You've probably tried a plank, but you may not realize how fundamental this movement really is when it comes to testing and developing your core strength. When done properly, it fires up all the major muscles of your anterior chain (the front half of your body), while strengthening the deep, stabilizing muscles of your abs and spine, helping protect your back from injury or pain.
The key here, of course, is to do it with proper form, which means keeping your elbows aligned directly beneath your shoulders, and maintaining a neutral, straight spine from heels to head. Aim for just 10-second holds to start, gradually building to 60 seconds.
Christian Heria, founder of the calisthenics training program Thenx.com, emphasizes that it's the isometric nature of the exercise that's so important, "Most athletes do concentric movements, but fail to work on isometric holds. Keeping time under tension in your muscles (when you hold any move) is essential in muscle development and creating a strong foundation in your physical capabilities."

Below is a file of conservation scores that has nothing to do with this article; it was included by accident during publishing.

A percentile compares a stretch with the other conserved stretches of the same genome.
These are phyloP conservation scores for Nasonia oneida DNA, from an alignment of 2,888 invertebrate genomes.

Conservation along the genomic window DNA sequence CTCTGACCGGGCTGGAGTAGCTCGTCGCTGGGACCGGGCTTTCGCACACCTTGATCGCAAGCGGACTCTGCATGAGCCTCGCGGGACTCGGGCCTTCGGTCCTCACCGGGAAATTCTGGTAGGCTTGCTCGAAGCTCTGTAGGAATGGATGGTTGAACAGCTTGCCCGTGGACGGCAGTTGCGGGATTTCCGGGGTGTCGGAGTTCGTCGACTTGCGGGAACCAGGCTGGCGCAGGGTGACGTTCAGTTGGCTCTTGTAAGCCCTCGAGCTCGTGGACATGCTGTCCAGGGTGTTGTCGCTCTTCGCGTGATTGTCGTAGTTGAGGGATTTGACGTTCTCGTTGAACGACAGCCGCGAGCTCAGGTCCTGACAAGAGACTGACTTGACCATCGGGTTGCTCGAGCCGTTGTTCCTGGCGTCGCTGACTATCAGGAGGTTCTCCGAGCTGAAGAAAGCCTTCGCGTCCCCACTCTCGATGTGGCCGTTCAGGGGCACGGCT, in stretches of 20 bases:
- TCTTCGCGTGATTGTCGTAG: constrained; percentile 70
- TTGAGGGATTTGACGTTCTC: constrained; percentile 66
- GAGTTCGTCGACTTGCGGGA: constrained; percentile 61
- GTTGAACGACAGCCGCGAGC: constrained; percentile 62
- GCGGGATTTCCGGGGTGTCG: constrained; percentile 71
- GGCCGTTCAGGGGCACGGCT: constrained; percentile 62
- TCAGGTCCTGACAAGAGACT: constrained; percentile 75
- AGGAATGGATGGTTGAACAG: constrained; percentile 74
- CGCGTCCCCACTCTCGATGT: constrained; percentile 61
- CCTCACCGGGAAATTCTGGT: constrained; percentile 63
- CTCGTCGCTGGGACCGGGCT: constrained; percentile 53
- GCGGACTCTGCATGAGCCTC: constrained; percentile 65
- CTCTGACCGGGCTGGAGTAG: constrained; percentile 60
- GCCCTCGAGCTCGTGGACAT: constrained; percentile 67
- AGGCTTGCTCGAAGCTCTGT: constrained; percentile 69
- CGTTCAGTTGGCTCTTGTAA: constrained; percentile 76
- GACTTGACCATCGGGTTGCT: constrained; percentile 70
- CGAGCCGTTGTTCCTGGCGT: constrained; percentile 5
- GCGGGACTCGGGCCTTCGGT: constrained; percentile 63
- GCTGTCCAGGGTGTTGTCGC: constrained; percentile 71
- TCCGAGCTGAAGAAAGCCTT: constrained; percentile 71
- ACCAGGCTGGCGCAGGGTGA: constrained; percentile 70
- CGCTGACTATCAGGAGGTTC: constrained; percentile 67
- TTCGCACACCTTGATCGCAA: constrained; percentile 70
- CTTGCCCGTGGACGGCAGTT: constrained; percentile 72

And if you tend to have shoulder pain? Conrad says planks are a good way to build strength: "When your forearms are parallel to your body during the plank, it puts the shoulders in 'external rotation,' which gets the rotator cuff active, becoming a better shoulder stabilizer. When you link this with core activation for your body's overall health, it's game over!"
The Turkish get-up may not be an exercise you should attempt until you feel pretty solid on your ability to perform all the other exercises on this list. If you haven't seen one in action, it's essentially a compound, multi-move exercise that requires you to stand up from a lying position, using a specific sequence of movements where you maintain a neutral spine.
To be honest, it's tough, but it's also incredibly functional when it comes to total-body flexibility, strength, and range of motion through your major joints. Conrad says, "If I had only one exercise I was able to do for the rest of my life, the Turkish get-up would be it. It's the perfect combination of stability, core strength, and flexibility. When I get old and frail, and it becomes more difficult to get in and out of bed or up from a fall, the Turkish get-up will help me in this time of life or death."